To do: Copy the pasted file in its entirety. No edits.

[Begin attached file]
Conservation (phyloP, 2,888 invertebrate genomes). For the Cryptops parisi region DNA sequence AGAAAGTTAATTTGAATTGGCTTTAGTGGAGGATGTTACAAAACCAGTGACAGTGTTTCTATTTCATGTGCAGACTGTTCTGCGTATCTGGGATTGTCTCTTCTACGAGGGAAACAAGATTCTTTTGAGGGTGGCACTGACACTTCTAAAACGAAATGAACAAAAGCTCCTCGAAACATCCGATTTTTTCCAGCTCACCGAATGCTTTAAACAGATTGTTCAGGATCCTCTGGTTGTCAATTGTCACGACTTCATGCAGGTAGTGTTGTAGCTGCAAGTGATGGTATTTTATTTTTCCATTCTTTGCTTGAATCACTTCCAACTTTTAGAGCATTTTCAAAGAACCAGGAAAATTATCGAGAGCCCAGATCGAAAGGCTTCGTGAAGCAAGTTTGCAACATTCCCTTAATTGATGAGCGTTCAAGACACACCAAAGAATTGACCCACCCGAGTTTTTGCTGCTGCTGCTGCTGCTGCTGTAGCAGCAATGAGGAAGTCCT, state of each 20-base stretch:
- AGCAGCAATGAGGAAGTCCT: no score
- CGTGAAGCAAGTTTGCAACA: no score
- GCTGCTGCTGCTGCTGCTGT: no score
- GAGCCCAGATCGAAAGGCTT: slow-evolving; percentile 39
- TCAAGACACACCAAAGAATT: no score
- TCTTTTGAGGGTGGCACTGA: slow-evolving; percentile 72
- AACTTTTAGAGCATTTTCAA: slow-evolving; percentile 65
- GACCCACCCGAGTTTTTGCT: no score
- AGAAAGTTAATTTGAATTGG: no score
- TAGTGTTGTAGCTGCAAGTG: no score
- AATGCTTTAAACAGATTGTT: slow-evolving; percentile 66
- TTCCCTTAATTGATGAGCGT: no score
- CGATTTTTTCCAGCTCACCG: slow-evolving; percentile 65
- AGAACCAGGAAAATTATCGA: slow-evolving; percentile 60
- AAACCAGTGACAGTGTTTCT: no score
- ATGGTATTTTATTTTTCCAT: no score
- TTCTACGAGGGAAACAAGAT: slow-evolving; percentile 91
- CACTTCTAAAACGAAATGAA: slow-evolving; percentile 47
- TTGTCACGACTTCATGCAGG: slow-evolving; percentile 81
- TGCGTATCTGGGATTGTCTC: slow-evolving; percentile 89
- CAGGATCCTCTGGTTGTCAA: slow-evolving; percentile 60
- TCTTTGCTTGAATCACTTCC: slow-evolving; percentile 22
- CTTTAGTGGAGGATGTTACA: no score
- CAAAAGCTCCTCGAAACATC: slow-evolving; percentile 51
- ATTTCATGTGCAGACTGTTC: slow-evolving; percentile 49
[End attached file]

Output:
Conservation (phyloP, 2,888 invertebrate genomes). For the Cryptops parisi region DNA sequence AGAAAGTTAATTTGAATTGGCTTTAGTGGAGGATGTTACAAAACCAGTGACAGTGTTTCTATTTCATGTGCAGACTGTTCTGCGTATCTGGGATTGTCTCTTCTACGAGGGAAACAAGATTCTTTTGAGGGTGGCACTGACACTTCTAAAACGAAATGAACAAAAGCTCCTCGAAACATCCGATTTTTTCCAGCTCACCGAATGCTTTAAACAGATTGTTCAGGATCCTCTGGTTGTCAATTGTCACGACTTCATGCAGGTAGTGTTGTAGCTGCAAGTGATGGTATTTTATTTTTCCATTCTTTGCTTGAATCACTTCCAACTTTTAGAGCATTTTCAAAGAACCAGGAAAATTATCGAGAGCCCAGATCGAAAGGCTTCGTGAAGCAAGTTTGCAACATTCCCTTAATTGATGAGCGTTCAAGACACACCAAAGAATTGACCCACCCGAGTTTTTGCTGCTGCTGCTGCTGCTGCTGTAGCAGCAATGAGGAAGTCCT, state of each 20-base stretch:
- AGCAGCAATGAGGAAGTCCT: no score
- CGTGAAGCAAGTTTGCAACA: no score
- GCTGCTGCTGCTGCTGCTGT: no score
- GAGCCCAGATCGAAAGGCTT: slow-evolving; percentile 39
- TCAAGACACACCAAAGAATT: no score
- TCTTTTGAGGGTGGCACTGA: slow-evolving; percentile 72
- AACTTTTAGAGCATTTTCAA: slow-evolving; percentile 65
- GACCCACCCGAGTTTTTGCT: no score
- AGAAAGTTAATTTGAATTGG: no score
- TAGTGTTGTAGCTGCAAGTG: no score
- AATGCTTTAAACAGATTGTT: slow-evolving; percentile 66
- TTCCCTTAATTGATGAGCGT: no score
- CGATTTTTTCCAGCTCACCG: slow-evolving; percentile 65
- AGAACCAGGAAAATTATCGA: slow-evolving; percentile 60
- AAACCAGTGACAGTGTTTCT: no score
- ATGGTATTTTATTTTTCCAT: no score
- TTCTACGAGGGAAACAAGAT: slow-evolving; percentile 91
- CACTTCTAAAACGAAATGAA: slow-evolving; percentile 47
- TTGTCACGACTTCATGCAGG: slow-evolving; percentile 81
- TGCGTATCTGGGATTGTCTC: slow-evolving; percentile 89
- CAGGATCCTCTGGTTGTCAA: slow-evolving; percentile 60
- TCTTTGCTTGAATCACTTCC: slow-evolving; percentile 22
- CTTTAGTGGAGGATGTTACA: no score
- CAAAAGCTCCTCGAAACATC: slow-evolving; percentile 51
- ATTTCATGTGCAGACTGTTC: slow-evolving; percentile 49